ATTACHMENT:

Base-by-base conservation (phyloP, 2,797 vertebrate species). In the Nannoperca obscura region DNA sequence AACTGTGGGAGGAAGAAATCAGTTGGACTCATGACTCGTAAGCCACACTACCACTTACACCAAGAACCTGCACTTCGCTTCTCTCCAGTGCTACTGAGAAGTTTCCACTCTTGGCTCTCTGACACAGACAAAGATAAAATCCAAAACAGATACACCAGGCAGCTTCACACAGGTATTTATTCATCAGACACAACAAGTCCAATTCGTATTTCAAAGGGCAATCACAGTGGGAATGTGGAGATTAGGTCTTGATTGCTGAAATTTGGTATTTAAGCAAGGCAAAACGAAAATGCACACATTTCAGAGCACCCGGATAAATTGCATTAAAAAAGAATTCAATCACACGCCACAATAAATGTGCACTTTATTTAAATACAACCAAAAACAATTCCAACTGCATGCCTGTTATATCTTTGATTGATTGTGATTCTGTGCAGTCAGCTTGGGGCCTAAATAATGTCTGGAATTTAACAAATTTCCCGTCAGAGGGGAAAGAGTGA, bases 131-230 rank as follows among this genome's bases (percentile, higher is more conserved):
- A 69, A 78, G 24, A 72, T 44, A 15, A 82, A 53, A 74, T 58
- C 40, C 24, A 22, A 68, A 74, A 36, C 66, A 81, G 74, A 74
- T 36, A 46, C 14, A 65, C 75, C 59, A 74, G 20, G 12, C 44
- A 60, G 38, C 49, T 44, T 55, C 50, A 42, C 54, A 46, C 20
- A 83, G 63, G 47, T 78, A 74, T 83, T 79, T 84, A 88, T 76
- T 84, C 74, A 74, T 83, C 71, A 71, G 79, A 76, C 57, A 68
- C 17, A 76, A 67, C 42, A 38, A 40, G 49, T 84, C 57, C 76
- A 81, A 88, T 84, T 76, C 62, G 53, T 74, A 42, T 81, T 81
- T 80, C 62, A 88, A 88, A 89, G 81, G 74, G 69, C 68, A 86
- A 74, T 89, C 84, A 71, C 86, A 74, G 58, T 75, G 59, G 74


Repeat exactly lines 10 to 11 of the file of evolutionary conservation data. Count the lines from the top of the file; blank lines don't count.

- T 80, C 62, A 88, A 88, A 89, G 81, G 74, G 69, C 68, A 86
- A 74, T 89, C 84, A 71, C 86, A 74, G 58, T 75, G 59, G 74